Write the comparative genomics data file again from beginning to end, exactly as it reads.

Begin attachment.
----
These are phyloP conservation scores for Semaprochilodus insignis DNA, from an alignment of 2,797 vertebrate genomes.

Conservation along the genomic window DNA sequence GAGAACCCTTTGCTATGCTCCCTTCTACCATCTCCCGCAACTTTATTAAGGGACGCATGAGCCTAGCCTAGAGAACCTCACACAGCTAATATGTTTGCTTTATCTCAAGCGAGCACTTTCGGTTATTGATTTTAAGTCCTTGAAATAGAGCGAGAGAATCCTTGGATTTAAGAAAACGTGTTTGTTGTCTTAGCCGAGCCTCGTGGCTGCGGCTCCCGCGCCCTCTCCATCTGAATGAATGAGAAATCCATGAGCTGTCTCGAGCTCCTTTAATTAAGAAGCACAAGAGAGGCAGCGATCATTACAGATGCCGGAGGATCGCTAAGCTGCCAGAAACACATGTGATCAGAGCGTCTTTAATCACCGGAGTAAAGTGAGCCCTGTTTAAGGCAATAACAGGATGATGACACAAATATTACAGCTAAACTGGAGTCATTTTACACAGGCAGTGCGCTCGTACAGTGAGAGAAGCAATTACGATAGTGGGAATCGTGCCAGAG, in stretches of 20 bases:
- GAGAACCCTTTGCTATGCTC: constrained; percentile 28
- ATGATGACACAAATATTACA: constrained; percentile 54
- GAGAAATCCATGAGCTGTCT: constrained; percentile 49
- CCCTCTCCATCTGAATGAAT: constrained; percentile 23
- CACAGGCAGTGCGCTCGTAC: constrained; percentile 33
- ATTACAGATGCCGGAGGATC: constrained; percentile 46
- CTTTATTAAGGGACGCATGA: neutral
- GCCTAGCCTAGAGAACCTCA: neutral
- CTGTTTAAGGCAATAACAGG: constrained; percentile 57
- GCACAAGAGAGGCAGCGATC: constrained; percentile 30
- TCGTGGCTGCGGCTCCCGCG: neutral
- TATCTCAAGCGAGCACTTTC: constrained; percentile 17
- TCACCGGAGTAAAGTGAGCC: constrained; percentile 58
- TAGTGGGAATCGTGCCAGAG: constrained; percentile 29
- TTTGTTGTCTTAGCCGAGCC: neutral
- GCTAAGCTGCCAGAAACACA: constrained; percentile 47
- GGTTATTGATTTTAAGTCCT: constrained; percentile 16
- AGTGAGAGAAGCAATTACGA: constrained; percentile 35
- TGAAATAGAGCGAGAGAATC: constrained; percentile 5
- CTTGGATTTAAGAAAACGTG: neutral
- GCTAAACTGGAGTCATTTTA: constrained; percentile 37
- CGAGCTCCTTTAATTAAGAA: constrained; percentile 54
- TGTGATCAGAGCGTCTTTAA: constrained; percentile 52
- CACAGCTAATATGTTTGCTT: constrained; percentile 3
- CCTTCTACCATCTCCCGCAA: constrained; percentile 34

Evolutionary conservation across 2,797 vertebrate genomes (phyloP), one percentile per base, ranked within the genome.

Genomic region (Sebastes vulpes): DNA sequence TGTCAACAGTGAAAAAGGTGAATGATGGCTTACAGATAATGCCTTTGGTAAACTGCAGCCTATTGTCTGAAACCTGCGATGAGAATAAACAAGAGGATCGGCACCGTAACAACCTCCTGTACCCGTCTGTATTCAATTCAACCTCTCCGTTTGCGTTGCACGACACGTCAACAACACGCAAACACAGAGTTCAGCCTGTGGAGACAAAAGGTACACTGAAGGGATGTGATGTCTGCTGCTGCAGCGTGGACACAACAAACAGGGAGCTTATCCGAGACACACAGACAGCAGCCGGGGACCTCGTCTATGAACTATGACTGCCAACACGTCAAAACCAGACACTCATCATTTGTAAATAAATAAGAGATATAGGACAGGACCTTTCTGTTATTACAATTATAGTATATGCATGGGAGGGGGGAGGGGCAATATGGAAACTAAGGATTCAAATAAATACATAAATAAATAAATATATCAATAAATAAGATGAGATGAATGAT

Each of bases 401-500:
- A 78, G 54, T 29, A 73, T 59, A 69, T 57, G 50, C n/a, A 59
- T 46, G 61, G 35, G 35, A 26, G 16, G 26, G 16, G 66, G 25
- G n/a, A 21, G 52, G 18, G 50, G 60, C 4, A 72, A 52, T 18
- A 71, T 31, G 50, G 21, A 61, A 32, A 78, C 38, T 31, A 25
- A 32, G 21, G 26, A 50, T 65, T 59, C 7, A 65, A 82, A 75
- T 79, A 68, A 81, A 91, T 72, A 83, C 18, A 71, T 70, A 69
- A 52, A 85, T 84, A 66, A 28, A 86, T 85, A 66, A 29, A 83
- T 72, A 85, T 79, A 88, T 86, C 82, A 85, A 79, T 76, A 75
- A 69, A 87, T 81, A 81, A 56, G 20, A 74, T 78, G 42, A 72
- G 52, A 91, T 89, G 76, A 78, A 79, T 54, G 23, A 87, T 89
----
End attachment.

These are phyloP conservation scores for Semaprochilodus insignis DNA, from an alignment of 2,797 vertebrate genomes.

Conservation along the genomic window DNA sequence GAGAACCCTTTGCTATGCTCCCTTCTACCATCTCCCGCAACTTTATTAAGGGACGCATGAGCCTAGCCTAGAGAACCTCACACAGCTAATATGTTTGCTTTATCTCAAGCGAGCACTTTCGGTTATTGATTTTAAGTCCTTGAAATAGAGCGAGAGAATCCTTGGATTTAAGAAAACGTGTTTGTTGTCTTAGCCGAGCCTCGTGGCTGCGGCTCCCGCGCCCTCTCCATCTGAATGAATGAGAAATCCATGAGCTGTCTCGAGCTCCTTTAATTAAGAAGCACAAGAGAGGCAGCGATCATTACAGATGCCGGAGGATCGCTAAGCTGCCAGAAACACATGTGATCAGAGCGTCTTTAATCACCGGAGTAAAGTGAGCCCTGTTTAAGGCAATAACAGGATGATGACACAAATATTACAGCTAAACTGGAGTCATTTTACACAGGCAGTGCGCTCGTACAGTGAGAGAAGCAATTACGATAGTGGGAATCGTGCCAGAG, in stretches of 20 bases:
- GAGAACCCTTTGCTATGCTC: constrained; percentile 28
- ATGATGACACAAATATTACA: constrained; percentile 54
- GAGAAATCCATGAGCTGTCT: constrained; percentile 49
- CCCTCTCCATCTGAATGAAT: constrained; percentile 23
- CACAGGCAGTGCGCTCGTAC: constrained; percentile 33
- ATTACAGATGCCGGAGGATC: constrained; percentile 46
- CTTTATTAAGGGACGCATGA: neutral
- GCCTAGCCTAGAGAACCTCA: neutral
- CTGTTTAAGGCAATAACAGG: constrained; percentile 57
- GCACAAGAGAGGCAGCGATC: constrained; percentile 30
- TCGTGGCTGCGGCTCCCGCG: neutral
- TATCTCAAGCGAGCACTTTC: constrained; percentile 17
- TCACCGGAGTAAAGTGAGCC: constrained; percentile 58
- TAGTGGGAATCGTGCCAGAG: constrained; percentile 29
- TTTGTTGTCTTAGCCGAGCC: neutral
- GCTAAGCTGCCAGAAACACA: constrained; percentile 47
- GGTTATTGATTTTAAGTCCT: constrained; percentile 16
- AGTGAGAGAAGCAATTACGA: constrained; percentile 35
- TGAAATAGAGCGAGAGAATC: constrained; percentile 5
- CTTGGATTTAAGAAAACGTG: neutral
- GCTAAACTGGAGTCATTTTA: constrained; percentile 37
- CGAGCTCCTTTAATTAAGAA: constrained; percentile 54
- TGTGATCAGAGCGTCTTTAA: constrained; percentile 52
- CACAGCTAATATGTTTGCTT: constrained; percentile 3
- CCTTCTACCATCTCCCGCAA: constrained; percentile 34

Evolutionary conservation across 2,797 vertebrate genomes (phyloP), one percentile per base, ranked within the genome.

Genomic region (Sebastes vulpes): DNA sequence TGTCAACAGTGAAAAAGGTGAATGATGGCTTACAGATAATGCCTTTGGTAAACTGCAGCCTATTGTCTGAAACCTGCGATGAGAATAAACAAGAGGATCGGCACCGTAACAACCTCCTGTACCCGTCTGTATTCAATTCAACCTCTCCGTTTGCGTTGCACGACACGTCAACAACACGCAAACACAGAGTTCAGCCTGTGGAGACAAAAGGTACACTGAAGGGATGTGATGTCTGCTGCTGCAGCGTGGACACAACAAACAGGGAGCTTATCCGAGACACACAGACAGCAGCCGGGGACCTCGTCTATGAACTATGACTGCCAACACGTCAAAACCAGACACTCATCATTTGTAAATAAATAAGAGATATAGGACAGGACCTTTCTGTTATTACAATTATAGTATATGCATGGGAGGGGGGAGGGGCAATATGGAAACTAAGGATTCAAATAAATACATAAATAAATAAATATATCAATAAATAAGATGAGATGAATGAT

Each of bases 401-500:
- A 78, G 54, T 29, A 73, T 59, A 69, T 57, G 50, C n/a, A 59
- T 46, G 61, G 35, G 35, A 26, G 16, G 26, G 16, G 66, G 25
- G n/a, A 21, G 52, G 18, G 50, G 60, C 4, A 72, A 52, T 18
- A 71, T 31, G 50, G 21, A 61, A 32, A 78, C 38, T 31, A 25
- A 32, G 21, G 26, A 50, T 65, T 59, C 7, A 65, A 82, A 75
- T 79, A 68, A 81, A 91, T 72, A 83, C 18, A 71, T 70, A 69
- A 52, A 85, T 84, A 66, A 28, A 86, T 85, A 66, A 29, A 83
- T 72, A 85, T 79, A 88, T 86, C 82, A 85, A 79, T 76, A 75
- A 69, A 87, T 81, A 81, A 56, G 20, A 74, T 78, G 42, A 72
- G 52, A 91, T 89, G 76, A 78, A 79, T 54, G 23, A 87, T 89